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EPRA Conference 2018

RE-think in Berlin: E-commerce and flexible co-working spaces are altering traditional landlord and tenant relationships in the core retail and office investment markets profoundly and at lightning speed. Companies that can adjust to this new reality will be the winners in Europe’s emerging listed real estate landscape, speaker after speaker concluded at the EPRA Conference.

Technology is clearly the driving factor, Dror Poleg, managing partner of the Rethinking Real Estate platform, told the audience gathered at the Adlon Hotel in early September. He predicted a future with a fundamental decoupling between property values and square metres. Static rental levels could be replaced by a dynamic online network linking supply and demand far more closely, which would become the main determinant of the value of a space at different points in time.
“A network is able to generate superior returns, which can increase the value of the separate locations that are part of it, simply because the available space can be used more efficiently,” Poleg said.
“Why not work in a restaurant before it opens in the evening?” he added. “In the long term, the boundaries between office and retail space, and even residential real estate, will be blurred. Investing in technology is not in the DNA of many listed real estate companies. They are used to stable cashflows. But they should experiment with this.”
Go-Popup, Europe’s leading marketplace for temporary locations, is a prime example of combining networks and real estate. More than one-third of the voters at the EPRA conference thought this start-up was the most promising on the Berlin stage. Co-founder David Perez Corral said: “Brands are becoming more global and are having to be more flexible, like popping up for seasonal sales.” He predicted that one-third of London retail space will be pop-up in the near future. “For landlords, this will develop into a permanent offering.”
Holding out an iPad and an iPhone in each hand, Porter Erisman, former vice president of giant Chinese online marketplace Alibaba, declared: “This is the future of shopping, right here. Do you want to study the present in retail? Study the United States. Do you want to study the future? Study China. The biggest challenge today is a technological one, and Europe is way behind China and the US.”
Professor Geoffrey West of Santa Fe Institute, presenting during the EPRA Conference
But what does this mean for the future of retail bricks and mortar? Christophe Cuvillier, CEO of Unibail-Rodamco-Westfield, said: “The future belongs to both online and physical retail. Look at Amazon; it’s opening stores now.”
While the market share of physical stores will decline, Cuvillier said it is unlikely you will be able to smell a new perfume or test a lipstick, via a computer screen in the same magical way as in a store. Proximity and experience will remain key for the consumer.
Markets are, however, clearly being shaken up by the internet revolution. In the UK, 25% of non-food sales are already online. “Where does it end?” retail intelligence expert Richard Hyman said. “A lot will depend on how good physical retail is at defending what it’s good at – adding value, experience and inspiration. But it has to do better. There is a huge difference between shopping and buying. When you know what you want to buy, online is very suitable. The key to shopping is that the consumer purchases a product when it’s presented attractively.”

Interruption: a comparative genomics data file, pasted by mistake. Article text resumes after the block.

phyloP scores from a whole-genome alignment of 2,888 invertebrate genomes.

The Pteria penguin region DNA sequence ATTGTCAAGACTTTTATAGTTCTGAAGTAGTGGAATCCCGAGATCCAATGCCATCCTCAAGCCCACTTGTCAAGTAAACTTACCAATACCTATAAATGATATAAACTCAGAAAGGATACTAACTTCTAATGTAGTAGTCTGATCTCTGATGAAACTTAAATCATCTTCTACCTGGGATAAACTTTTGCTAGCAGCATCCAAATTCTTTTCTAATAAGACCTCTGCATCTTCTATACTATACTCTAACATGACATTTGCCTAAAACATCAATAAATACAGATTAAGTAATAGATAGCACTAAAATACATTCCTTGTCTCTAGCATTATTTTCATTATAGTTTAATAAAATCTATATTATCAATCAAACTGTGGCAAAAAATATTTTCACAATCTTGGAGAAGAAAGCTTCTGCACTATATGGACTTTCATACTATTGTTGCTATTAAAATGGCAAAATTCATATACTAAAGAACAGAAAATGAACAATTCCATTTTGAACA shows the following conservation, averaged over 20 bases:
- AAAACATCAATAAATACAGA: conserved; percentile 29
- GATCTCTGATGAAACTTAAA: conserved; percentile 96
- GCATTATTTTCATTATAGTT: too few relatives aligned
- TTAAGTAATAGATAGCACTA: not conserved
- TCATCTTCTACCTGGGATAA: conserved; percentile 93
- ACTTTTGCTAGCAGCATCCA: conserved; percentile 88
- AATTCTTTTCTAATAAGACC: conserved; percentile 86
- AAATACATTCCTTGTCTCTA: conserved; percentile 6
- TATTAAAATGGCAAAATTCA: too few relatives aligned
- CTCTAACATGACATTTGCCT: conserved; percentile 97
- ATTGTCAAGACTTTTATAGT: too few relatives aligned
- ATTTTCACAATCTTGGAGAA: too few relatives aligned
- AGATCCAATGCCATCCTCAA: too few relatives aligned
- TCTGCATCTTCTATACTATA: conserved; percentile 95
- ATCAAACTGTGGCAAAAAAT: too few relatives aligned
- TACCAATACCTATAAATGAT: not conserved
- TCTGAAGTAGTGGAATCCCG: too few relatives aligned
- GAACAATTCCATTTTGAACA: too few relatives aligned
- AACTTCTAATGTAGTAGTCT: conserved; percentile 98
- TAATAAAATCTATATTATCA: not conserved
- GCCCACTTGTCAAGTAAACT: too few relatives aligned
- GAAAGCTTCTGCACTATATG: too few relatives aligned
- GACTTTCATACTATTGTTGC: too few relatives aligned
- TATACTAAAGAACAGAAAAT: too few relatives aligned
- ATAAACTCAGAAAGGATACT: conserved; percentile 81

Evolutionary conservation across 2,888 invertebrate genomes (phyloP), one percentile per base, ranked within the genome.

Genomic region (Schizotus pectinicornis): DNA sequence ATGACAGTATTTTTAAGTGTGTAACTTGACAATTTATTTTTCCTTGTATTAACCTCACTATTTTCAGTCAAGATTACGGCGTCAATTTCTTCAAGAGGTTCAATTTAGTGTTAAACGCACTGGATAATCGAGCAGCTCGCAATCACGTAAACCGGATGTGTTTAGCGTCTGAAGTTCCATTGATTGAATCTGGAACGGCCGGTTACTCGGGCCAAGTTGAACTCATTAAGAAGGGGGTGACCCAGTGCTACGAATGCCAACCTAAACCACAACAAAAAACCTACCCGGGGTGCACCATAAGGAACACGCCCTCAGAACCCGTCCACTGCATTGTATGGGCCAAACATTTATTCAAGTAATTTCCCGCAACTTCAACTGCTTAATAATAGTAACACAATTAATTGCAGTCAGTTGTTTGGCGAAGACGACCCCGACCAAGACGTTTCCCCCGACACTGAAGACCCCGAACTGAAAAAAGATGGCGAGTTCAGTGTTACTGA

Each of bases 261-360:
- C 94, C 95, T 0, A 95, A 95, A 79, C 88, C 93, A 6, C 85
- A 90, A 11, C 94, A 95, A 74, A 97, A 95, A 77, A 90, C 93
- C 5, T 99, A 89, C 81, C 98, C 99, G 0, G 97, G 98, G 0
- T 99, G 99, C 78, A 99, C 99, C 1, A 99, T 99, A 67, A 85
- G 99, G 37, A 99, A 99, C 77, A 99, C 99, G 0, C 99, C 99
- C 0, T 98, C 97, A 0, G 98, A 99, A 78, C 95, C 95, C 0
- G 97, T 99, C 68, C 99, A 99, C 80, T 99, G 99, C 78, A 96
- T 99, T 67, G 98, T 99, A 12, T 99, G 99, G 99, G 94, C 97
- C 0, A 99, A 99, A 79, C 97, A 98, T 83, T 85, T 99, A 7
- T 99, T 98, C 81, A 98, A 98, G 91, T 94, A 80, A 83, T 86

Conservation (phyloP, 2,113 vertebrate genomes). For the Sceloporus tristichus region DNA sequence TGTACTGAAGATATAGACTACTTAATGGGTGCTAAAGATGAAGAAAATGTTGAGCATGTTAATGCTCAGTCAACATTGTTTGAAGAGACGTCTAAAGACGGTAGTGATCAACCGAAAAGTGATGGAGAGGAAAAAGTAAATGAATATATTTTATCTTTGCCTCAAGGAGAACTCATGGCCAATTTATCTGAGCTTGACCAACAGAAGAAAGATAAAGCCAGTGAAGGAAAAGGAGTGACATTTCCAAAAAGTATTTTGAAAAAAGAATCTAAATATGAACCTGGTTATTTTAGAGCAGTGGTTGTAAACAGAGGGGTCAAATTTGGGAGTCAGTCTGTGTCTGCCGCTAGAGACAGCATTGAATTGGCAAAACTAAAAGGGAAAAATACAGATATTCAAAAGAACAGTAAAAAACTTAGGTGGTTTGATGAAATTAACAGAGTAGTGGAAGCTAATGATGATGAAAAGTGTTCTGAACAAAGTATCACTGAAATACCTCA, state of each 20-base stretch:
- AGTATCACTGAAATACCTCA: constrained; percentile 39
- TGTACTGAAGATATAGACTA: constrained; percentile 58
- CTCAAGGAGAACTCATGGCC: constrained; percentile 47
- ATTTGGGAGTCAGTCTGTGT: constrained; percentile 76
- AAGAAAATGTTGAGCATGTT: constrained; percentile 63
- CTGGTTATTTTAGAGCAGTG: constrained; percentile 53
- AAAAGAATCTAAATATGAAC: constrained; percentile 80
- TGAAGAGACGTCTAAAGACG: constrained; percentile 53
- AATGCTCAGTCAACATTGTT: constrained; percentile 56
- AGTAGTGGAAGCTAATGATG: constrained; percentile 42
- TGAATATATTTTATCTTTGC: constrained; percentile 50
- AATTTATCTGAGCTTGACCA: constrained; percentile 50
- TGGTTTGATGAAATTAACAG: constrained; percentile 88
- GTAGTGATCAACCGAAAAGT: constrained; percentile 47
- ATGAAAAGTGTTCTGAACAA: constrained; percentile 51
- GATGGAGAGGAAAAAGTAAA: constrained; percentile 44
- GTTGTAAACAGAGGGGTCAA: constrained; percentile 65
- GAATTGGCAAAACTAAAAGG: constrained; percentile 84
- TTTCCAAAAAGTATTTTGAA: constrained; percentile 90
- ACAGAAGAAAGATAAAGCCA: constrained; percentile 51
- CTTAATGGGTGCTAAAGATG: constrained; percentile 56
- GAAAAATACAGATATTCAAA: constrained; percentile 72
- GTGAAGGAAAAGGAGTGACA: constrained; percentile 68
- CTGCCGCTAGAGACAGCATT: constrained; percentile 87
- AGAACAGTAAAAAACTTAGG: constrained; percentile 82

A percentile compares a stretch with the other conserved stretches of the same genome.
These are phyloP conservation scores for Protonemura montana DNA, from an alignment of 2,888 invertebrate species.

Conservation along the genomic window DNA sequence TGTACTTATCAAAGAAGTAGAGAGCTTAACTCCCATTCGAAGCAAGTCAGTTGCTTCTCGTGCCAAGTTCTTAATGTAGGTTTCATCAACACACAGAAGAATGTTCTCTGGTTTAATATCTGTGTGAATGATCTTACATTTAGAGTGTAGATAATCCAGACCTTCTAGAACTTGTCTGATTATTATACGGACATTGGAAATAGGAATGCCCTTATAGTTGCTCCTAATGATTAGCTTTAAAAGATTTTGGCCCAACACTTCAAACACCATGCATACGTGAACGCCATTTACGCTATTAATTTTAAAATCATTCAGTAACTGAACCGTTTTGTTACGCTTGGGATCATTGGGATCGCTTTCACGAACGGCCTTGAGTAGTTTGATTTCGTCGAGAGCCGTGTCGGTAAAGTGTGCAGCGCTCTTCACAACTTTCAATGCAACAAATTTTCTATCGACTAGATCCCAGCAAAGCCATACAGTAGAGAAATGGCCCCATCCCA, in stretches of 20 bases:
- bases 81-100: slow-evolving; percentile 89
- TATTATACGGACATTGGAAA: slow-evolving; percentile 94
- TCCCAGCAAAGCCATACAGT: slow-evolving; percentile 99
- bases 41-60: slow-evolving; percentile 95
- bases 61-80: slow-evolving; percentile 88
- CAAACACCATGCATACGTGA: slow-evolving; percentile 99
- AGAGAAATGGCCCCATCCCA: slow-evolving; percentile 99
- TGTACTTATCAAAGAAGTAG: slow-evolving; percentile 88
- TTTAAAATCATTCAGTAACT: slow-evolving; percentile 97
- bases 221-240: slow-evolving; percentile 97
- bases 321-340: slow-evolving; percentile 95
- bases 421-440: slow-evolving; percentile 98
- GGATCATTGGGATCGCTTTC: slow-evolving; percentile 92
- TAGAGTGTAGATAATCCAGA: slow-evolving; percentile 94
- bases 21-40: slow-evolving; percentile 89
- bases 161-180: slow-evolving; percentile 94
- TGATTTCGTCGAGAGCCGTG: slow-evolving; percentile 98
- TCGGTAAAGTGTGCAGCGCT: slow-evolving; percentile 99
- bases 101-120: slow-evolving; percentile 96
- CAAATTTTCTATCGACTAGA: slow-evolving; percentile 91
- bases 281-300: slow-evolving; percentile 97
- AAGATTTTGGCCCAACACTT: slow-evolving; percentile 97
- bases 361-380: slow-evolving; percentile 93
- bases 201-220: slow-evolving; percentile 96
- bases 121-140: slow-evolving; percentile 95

Cuvillier said physical retail has to become less boring: “We have been lazy. It was too easy. Look at the US with all these shopping malls. The bad news is that they will require more and more work to keep them up to quality against a background of an increasing rotation of tenants.”
Philippe Grasser, deputy head Europe of ADIA real estate, told the conference that the relationship between the tenant and the landlord has to evolve: “We need a more collaborative approach. Now the pattern is that the tenants complain about increasing rental costs and we complain about increasing investment.”
Alibaba veteran Erisman concluded it was inevitable that the market share of physical stores will decline to roughly half of total retail sales. “Parts of stores will be subsidised by online sales. Design for the future, not for the world of today,” he said.
The growth of e-commerce is clearly benefitting the logistics sector, Joost Uwents, CEO of WDP, the largest listed logistics company in the Benelux markets, said: “For me, retail is logistics. It is all about being able to deliver the right goods on time. Doing the last mile and staying profitable at the same time, that is the trick.”
Real life drawing of EPRA Conference
The online disruption of the office market is, for now, less apparent than in retail, but that is changing fast. Flexible co-working office space is becoming more and more popular. In a city like Amsterdam with many start-ups, it is already around 6% of the total office stock. Flexible supply is here to stay, Simon Robson Brown, Portfolio Manager at CBRE Clarion Securities said: “My primary concern is if that this has to be done within the right structures. We are in a late-cycle market. If there is a 95% occupancy, life is great; but I hope operators are able to meet their liabilities when the downturn comes because their tenants do not have long-term contracts.”
Like Christophe Cuvillier, the CEO of German listed office company alstria REIT, Olivier Elamine, has doubts about his online and short-term lease challengers. “We offer co-working space and perhaps it is twice as efficient in terms of utilisation, but in the end, most companies want their own offices. Having your own building is seen as part of your culture, a way to differentiate yourself,” Elamine concluded.